DMAIPH stands for strong partnerships among analytics providers and consumers, for being know for our rock solid integrity, and for engaged and empowered team we have.

What are your 3 Core Values?

If you cant recite them of the top of your head, then you probably have too many.

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Analytics Leadership – DMAIPH specializes in arming the Data-Driven Leader with the tools and techniques they need to build and empower an analytics centric organization. Analytics leadership requires a mastery of not just analytics skill, but also of nurturing an analytics culture. We have guided thousands of Filipino professionals to become better analytics leaders. Contact DMAIPH now at analytics@dmaiph.com or connect with me directly to discuss a uniquely tailored strategy to ensure you are the top of your game when it comes to Analytics Leadership.

 

Is Better Possible? This Question Drives Great Minds, Great Ideas and Great Companies!

http://sethgodin.typepad.com/seths_blog/2014/07/is-better-possible.html

Wanted to share another of my blogger hero Seth Godin’s recent blog posts as it relates to a couple of things I talk about a lot in my training and with my staff. Don’t settle for good, demand great!

“Is better possible? The answer to this is so obvious to me that it took me a while to realize that many people are far more comfortable with ‘no’.

The easiest and safest thing to do is accept what you’ve been ‘given’, to assume that you are unchangeable, and the cards you’ve been dealt are all that are available. When you assume this, all the responsibility for outcomes disappears, and you can relax.”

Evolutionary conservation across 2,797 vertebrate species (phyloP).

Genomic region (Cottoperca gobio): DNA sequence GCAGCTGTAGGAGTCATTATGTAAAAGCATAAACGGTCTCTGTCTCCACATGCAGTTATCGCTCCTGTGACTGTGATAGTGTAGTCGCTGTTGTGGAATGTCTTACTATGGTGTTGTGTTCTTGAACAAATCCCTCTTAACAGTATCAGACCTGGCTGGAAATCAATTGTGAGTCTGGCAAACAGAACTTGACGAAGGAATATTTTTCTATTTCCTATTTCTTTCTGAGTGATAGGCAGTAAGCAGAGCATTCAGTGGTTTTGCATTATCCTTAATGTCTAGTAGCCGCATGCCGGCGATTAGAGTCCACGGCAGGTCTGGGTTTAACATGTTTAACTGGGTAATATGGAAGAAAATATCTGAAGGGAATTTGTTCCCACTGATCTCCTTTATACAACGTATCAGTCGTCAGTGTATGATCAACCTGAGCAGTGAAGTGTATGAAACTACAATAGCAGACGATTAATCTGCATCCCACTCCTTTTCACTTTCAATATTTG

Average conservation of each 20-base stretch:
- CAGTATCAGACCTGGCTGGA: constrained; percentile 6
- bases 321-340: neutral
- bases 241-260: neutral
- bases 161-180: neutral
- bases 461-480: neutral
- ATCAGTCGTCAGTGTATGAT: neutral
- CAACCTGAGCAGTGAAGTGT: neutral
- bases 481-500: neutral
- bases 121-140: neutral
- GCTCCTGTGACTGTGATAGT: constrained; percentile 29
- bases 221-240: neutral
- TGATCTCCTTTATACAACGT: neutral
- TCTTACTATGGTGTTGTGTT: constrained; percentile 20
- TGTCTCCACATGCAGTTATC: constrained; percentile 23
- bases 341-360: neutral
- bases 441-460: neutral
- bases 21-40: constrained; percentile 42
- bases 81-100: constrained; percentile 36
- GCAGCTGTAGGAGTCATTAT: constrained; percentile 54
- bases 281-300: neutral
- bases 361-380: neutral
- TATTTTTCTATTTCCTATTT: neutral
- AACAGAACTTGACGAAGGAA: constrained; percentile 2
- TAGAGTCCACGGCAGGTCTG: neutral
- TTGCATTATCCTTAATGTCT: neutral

You see this all the time, people just don’t want to cause a scene. When faced with a policy that makes no sense they just abide instead of question. When asked if anyone has any questions, and they do, but they chose not to ask it out of fear of being embarrassed they keep in to themselves.

“Mostly, though, I’m surprised because there’s just so much evidence to the contrary. Fear, once again fear, is the driving force here. If you accept the results you’ve gotten before, if you hold on to them tightly, then you never have to face the fear of the void, of losing what you’ve got, of trading in your success for your failure.

And if you want to do this to yourself, well, I guess this is your choice.

But don’t do it to others. Don’t do it to your kids, or your students, or your co-workers. Don’t do it to the people in underprivileged neighborhoods or entire countries. Better might be difficult, better might involve overcoming unfair barriers, but better is definitely possible. And the belief that it’s possible is a gift.”